The Social Benefits of Gaming

Video games have been a source of endless entertainment, from puzzlers like Tetris to the more recent and more immersive role-playing titles. Many have become critically acclaimed for their level of inclusivity and accessibility, impactful storytelling and innovative game design. They’re even used to teach children a wide range of subjects, from geography and history to foreign languages and math skills.

But some people still harbor preconceived notions about gamers — the image of the lonely, anti-social, toxic young man wasting his life in someone’s basement. And, in fact, the gaming industry has had to contend with its fair share of controversy over the years, from whether or not males dominate the gaming world to how video games portray women and minorities to how violent games encourage aggressive behavior.

Despite these controversial issues, one thing is clear: Gaming is here to stay. The gaming industry has continued to grow exponentially, and its players are a diverse group of people who enjoy a variety of games for different reasons. While it’s true that men are more likely to play video games than women, the data shows that women and men alike enjoy playing games. And while some may believe that gaming is a waste of time, the evidence points to the opposite: gamers have an extraordinary ability to improve their concentration, creativity, memory and language skills.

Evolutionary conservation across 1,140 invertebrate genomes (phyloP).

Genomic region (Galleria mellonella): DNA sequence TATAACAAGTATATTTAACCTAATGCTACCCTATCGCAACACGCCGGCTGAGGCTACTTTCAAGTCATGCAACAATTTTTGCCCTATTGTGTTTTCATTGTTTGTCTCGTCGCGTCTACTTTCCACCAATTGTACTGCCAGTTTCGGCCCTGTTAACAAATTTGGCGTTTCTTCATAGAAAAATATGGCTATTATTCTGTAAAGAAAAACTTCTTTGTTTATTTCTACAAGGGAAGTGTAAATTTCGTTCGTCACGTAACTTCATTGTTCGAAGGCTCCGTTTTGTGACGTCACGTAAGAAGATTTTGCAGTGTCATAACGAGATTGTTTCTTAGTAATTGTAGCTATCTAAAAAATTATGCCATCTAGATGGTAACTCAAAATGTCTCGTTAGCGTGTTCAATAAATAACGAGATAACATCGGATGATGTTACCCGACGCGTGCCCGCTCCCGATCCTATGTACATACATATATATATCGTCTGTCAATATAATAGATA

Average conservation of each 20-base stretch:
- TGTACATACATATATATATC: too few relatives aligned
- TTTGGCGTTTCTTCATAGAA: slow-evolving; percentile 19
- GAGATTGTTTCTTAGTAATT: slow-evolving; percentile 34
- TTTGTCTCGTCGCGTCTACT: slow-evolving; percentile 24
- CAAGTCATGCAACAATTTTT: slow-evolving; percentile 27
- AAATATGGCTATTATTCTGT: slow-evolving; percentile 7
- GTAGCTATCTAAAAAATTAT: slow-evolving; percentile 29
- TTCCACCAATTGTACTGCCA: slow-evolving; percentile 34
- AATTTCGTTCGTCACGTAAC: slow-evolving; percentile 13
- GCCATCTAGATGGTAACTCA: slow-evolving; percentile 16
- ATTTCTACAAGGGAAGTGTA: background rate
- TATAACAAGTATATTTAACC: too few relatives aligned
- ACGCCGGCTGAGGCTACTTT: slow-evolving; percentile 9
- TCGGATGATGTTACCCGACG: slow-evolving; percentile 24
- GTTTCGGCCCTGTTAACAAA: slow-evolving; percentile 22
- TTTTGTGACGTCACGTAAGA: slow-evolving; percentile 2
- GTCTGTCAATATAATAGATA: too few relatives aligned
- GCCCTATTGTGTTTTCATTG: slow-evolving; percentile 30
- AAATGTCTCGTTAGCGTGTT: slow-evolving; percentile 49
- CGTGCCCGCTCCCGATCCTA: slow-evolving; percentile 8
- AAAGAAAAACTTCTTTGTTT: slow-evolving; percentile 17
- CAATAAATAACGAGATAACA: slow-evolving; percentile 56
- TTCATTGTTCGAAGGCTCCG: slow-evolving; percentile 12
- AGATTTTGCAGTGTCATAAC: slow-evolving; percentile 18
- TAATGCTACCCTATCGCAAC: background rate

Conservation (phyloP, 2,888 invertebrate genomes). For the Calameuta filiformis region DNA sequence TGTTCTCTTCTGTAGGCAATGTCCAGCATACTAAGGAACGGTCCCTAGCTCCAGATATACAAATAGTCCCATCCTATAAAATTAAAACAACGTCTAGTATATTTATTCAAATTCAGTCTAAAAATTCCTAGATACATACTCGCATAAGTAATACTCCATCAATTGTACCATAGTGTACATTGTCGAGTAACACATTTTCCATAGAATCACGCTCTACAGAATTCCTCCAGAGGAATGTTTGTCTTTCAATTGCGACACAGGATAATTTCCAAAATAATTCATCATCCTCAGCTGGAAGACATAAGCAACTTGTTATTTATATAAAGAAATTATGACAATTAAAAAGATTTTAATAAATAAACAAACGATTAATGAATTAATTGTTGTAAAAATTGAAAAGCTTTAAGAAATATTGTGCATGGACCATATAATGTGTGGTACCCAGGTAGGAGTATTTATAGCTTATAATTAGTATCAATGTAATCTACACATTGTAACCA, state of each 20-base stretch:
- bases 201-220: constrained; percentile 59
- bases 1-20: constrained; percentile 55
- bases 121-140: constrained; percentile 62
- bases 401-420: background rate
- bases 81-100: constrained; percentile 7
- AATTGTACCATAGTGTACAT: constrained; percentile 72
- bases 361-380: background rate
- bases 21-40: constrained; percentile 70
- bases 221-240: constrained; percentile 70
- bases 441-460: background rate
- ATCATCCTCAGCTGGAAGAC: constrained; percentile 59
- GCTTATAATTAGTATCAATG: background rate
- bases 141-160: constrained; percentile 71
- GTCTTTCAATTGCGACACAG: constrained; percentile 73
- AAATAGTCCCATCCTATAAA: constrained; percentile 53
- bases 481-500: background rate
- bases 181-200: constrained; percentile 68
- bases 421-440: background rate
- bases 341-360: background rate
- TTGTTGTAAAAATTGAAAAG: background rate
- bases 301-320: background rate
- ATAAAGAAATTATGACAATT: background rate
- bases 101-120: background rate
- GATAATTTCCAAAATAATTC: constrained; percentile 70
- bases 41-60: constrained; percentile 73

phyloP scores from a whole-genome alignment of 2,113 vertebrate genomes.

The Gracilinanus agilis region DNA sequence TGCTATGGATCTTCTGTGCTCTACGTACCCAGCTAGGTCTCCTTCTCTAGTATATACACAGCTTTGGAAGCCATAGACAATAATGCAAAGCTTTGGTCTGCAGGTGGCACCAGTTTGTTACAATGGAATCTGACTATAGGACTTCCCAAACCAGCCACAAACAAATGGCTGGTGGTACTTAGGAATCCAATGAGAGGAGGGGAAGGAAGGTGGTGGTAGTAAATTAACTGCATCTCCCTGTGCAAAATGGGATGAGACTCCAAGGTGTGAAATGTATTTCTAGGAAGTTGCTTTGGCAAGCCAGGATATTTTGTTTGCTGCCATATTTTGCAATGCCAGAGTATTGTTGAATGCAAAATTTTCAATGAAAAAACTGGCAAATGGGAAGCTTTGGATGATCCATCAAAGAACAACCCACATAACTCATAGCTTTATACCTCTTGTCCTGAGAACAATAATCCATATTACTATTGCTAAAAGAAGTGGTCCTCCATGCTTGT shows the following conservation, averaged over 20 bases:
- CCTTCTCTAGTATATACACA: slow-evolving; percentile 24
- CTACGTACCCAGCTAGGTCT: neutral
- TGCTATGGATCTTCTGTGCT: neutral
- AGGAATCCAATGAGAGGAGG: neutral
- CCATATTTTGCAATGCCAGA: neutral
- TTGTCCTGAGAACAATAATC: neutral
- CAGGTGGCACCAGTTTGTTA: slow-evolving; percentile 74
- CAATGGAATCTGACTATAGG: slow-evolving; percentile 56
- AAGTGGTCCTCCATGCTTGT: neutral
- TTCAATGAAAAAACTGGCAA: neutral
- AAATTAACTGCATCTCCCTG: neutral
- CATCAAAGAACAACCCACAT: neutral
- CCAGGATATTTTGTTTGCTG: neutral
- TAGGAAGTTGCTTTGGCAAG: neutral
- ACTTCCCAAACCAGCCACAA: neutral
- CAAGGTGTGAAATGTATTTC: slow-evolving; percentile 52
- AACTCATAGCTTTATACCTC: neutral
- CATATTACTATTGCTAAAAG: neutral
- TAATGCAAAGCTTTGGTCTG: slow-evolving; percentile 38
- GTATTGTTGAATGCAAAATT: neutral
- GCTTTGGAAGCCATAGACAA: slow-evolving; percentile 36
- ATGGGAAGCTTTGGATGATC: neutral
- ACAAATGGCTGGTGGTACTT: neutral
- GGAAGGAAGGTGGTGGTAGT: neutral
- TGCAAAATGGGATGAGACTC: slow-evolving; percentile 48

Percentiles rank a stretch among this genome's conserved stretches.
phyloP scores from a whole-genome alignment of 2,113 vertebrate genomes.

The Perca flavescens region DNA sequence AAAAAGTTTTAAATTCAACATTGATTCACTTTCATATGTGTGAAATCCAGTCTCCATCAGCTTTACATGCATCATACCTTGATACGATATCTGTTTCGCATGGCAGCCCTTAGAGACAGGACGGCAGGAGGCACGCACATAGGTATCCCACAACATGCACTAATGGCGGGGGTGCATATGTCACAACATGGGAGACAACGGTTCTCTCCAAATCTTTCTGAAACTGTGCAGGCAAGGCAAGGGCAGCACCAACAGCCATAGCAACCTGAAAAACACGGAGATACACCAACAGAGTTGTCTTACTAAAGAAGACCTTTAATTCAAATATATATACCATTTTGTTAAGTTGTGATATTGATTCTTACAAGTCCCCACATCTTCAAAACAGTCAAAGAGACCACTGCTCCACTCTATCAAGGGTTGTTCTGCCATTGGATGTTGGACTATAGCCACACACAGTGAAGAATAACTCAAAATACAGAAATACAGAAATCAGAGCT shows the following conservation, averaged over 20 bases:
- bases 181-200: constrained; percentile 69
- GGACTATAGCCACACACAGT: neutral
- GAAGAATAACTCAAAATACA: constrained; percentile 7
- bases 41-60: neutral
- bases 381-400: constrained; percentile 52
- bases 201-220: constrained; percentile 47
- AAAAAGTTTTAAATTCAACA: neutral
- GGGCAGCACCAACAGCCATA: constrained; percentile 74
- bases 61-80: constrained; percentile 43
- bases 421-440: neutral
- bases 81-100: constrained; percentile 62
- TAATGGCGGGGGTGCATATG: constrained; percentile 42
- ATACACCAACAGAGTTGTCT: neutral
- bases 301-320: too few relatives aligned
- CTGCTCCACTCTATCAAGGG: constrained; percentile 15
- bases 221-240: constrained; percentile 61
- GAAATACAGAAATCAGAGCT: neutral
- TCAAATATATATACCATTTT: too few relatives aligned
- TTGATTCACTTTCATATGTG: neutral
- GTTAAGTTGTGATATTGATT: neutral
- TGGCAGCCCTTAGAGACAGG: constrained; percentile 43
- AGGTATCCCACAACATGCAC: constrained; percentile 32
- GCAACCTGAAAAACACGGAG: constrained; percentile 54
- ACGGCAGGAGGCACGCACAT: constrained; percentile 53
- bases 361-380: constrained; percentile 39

In addition to the obvious cognitive benefits, it’s also been shown that video games help teach important real-world skills that are necessary in the workplace and in everyday life, such as pattern recognition, inductive reasoning and hypothesis testing. And, as we’ll discuss below, the social benefits of gaming are just as great as the cognitive ones.

While it’s common for those who play high-intensity games to refer to themselves as gamers, many gamers are less likely to do so when they play more casual games. In fact, it’s a bit surprising that some gamers would call themselves “gamers” at all, given the common view that casual games require less dedication and skill than their more intense counterparts.

It turns out that there are actually four personae within the gaming population. Achievers, who make up 9% of gamers, have high impulsivity and low self-esteem and use gaming to feel in control of their lives. They’re more interested in competing with other players than they are in role-playing or escaping from real-life problems.

Enthusiasts, which make up 6% of gamers, are similar to the Ultimate Gamer persona in that they play a variety of systems and genres. However, they have a lower commitment to the hobby and don’t spend as much time on hardware or online community as the first two personae do. In their place, they prioritize exploring detailed virtual worlds and placing a higher importance on tactics/strategies than on story or score chasing.

And finally, Recreational Gamers make up 29% of the population. These people have low impulsivity and high self-esteem and use gaming as a way to relax. They also use it to build connections with others, but are not looking to replace their real-world identities with their gaming ones.